When you travel to Japan, you need to use their currency of course (see currency).
Americans have gotten into the habit of using credit / debit cards for almost all
their daily purchases. That strategy is not a very good one in Japan.
The Japanese are big on cash. They routinely carry the equivalent of $200-$300 around on their
person (at least, the middle class do). Credit cards are not widely used except in the major
establishments of the major cities. Even many tourist spots like ryokans or restaurants might not
accept credit cards.
Charging for goods and services: credit cards and debit cards
When you can use credit cards, you want to get the best value.
Most credit cards add 3% to the foreign exchange rate. A known exception is Capital One's
Venture and Venture One cards.
There are literaly hundreds of credit and debit card products out there, and this is a
constantly changing field. It is impossible to do exhaustive research (and it's
exhausting, too!). So, we recommend you talk to the customer service reps for
the cards you currently hold and find out:
- If you charge an item on the card, what fees are involved (transaction fee,
currency exchange fee, etc.)
- If you get money from an ATM, what fees are involved. Note:
for credit cards, ATM monies are considered loans, and interest accrues from day
one at their classic rates (high rates, like APR of 29% or more!). Debit
cards don't have this drawback.
Currency exchange: cash vs. ATMs (credit and debit cards)
As far as cash goes, the question is: where can you get the best deal in
exchanging dollars to yen? There are lots of sources of information, and
below you will find the most relevant as of this writing.
this site that has the current interbank rate. The exchange rate at Narita is
better than you will get for cash in the States. (No checks are accepted,
except traveler's cheques.)
Also note that in Japan you will generally get a slightly more favorable
exchange rate for traveler's cheques than cash! Typically about 2 yen
per dollar better. If you can get your traveler's cheques for free, then
it might be a viable option for you.
Local banks in Japan will generally give a worse exchange deal than at
Narita. Similarly, currency exchanges in cities will be more expensive.
As far as using an ATM for a cash advance, be aware that ATMs are not widely
available, and often they will not accept foreign credit cards (although
this is changing). This is not a problem at the airports, and most post offices
have ATMs that will accept foreign cards. Lately we have had good luck finding
ATMs that work for us at 7-11 stores!
In addition, you might have to pay a transaction fee; for most cards, the fee is the higher of
3% or $10; this is in addition to any currency exchange fee.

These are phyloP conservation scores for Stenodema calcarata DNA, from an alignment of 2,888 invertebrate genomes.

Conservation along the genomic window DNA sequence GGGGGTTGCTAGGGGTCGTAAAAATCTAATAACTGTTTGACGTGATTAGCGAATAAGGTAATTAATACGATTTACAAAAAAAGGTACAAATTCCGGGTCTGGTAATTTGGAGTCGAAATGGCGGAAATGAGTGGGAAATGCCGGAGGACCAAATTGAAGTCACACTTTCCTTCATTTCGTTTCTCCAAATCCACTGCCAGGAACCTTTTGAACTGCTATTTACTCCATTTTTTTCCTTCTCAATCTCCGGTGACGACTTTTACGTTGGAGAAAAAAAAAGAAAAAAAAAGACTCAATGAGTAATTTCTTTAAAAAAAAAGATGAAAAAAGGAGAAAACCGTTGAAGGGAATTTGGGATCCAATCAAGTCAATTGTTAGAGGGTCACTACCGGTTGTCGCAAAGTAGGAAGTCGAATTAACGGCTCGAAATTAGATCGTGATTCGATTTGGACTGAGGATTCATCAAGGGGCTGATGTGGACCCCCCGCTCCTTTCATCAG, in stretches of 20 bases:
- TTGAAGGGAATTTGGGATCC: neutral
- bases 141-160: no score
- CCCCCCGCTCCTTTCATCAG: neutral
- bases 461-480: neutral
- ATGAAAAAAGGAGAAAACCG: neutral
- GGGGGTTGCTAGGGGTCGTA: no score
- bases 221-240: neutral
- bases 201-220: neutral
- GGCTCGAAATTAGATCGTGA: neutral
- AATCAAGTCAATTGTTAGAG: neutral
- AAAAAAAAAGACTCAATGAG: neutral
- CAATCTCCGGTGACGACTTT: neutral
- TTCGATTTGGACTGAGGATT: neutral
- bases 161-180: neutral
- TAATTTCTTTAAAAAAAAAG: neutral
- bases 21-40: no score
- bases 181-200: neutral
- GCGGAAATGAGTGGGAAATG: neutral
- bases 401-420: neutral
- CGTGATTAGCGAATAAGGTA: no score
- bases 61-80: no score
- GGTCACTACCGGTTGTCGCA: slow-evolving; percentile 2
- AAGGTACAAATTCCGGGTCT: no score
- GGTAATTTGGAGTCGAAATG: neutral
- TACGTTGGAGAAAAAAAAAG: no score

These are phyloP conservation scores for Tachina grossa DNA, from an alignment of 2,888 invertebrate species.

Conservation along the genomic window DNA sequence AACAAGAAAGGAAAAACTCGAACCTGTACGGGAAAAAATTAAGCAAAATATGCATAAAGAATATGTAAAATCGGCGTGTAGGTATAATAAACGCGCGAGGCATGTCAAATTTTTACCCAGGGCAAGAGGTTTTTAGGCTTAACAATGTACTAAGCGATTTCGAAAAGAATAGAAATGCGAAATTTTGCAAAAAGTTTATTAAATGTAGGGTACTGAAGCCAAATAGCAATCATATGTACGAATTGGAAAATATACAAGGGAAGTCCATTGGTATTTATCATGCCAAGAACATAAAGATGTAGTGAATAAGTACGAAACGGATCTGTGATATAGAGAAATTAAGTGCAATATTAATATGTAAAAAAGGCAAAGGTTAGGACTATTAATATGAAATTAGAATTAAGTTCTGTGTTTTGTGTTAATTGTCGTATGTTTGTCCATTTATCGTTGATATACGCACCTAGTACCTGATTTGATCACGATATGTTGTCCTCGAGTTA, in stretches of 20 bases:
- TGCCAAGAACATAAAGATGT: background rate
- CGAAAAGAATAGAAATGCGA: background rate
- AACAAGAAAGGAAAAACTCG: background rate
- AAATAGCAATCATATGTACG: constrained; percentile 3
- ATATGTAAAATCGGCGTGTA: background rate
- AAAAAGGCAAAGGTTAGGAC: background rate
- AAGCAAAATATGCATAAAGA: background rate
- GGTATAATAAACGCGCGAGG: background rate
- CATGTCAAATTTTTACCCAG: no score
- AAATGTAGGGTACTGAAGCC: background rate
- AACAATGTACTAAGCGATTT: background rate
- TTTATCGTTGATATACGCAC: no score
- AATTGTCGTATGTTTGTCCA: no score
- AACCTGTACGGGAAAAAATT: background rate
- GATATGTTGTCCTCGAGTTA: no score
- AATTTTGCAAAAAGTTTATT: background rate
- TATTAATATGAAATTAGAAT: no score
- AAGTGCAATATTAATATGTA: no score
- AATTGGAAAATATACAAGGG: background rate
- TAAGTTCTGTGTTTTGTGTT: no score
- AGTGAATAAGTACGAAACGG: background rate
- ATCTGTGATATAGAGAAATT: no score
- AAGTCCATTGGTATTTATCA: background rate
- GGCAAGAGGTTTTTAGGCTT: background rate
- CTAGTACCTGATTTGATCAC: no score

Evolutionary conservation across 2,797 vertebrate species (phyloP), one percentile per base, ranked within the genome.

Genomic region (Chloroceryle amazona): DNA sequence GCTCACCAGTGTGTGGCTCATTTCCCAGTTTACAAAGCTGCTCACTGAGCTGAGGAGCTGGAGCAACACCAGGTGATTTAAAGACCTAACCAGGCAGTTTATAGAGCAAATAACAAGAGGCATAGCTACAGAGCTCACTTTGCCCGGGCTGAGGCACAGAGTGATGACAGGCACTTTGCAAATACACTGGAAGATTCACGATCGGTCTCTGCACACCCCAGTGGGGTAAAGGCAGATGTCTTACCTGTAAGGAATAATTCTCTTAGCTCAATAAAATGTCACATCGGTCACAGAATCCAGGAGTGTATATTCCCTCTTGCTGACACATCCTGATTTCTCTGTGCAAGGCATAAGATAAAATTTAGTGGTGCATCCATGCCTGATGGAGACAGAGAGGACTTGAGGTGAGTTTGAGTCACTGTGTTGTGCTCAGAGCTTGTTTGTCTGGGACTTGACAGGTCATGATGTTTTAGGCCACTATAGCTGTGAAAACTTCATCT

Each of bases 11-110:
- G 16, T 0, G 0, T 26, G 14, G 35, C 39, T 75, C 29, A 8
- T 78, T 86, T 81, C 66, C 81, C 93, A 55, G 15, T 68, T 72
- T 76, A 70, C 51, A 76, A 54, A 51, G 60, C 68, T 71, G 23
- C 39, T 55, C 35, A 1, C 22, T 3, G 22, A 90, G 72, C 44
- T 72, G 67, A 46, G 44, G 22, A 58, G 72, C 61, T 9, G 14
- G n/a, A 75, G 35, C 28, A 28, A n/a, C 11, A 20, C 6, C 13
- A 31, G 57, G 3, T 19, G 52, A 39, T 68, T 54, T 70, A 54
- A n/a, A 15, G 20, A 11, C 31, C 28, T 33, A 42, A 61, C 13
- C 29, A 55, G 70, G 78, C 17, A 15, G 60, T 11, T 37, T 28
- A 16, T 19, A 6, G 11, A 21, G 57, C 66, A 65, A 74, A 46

The main concern with ATMs is that if you use a credit card, you are getting a cash advance
that starts charging interest immediately, at a fairly high rate (typically around 29.5%
Note:, Capital One does charge an exchange rate fee for cash
advances at foreign ATMs. Their no-foreign-exchange-rate policy only applies to credit
card purchases of goods and services, not credit card cash advances.
But, when you use a debit card at an ATM, the money comes straight out of your checking
account. Interest is not charged. A foreign transaction fee might be charged; (Schwab
does not - see below, and at least some credit unions do not charge foreign transaction
fees, so ask).
This "money conversion" issue probably does not have a one size fits all type of answer.
Take some time to do research for your circumstances.
The best deal for using ATMs for cash advances / currency exchanges
OK, here is what seems to be the best deal: Schwab Bank High Yield Investor Savings
This account has no minimum balance, provides a small interest (currently .4% APY),
and has these especially enticing features for the debit card you get: 1) there is
no charge for using ATMs anywhere in the world; 2) if you use an ATM that charges
you a fee, Schwab will reimburse you the next month; and 3) (an undocumented feature)
there are no currency conversion fees: you get the interbank rate!
Note: there are some limits: $1000 / day ATM withdrawal; you are only allowed
six debit transactions (that is, charging for goods or services) per statement
For more information go to:
Schwab Bank High Yield Investor Savings
The bottom line
So here is a summary of the most effective way to deal with currency exchange on a trip to Japan:
- Get a Schwab savings account and use the debit card to get yen from ATMs
Alternatively, check with a credit union, if you are
a member or elegible to become a member
Alternatively, Capital One has a
checking account that has a debit card with
no ATM charges and no currency exchange fees!
They reimburse ATM fees up to $10 per month (the Schwab card has no stated limit)
- Get a Capital One Venture or Venture One credit card for charging good and services
Alternatively, check with your credit or debit card carrier for their rates
- For backup, get travelers checks (if you can get them for free) or just bring cash
Finally: get some perspective. Do not rearrange your personal financial tools if it
is just for this trip! The actual costs, charges, and fees might add up to $100. Maybe.
Maybe less. So consider the trade-offs for you personally in terms of costs vs. hassle.
If you will be doing more travel, especially internationally, it might make sense. But
if you don't think you will use any of these recomendations after this trip, then maybe
you should just not worry about it.
You might consider these additional resources
Caveat: all the above information is accurate at the date of writing, but things
change. So always verify information fairly close to your departure date.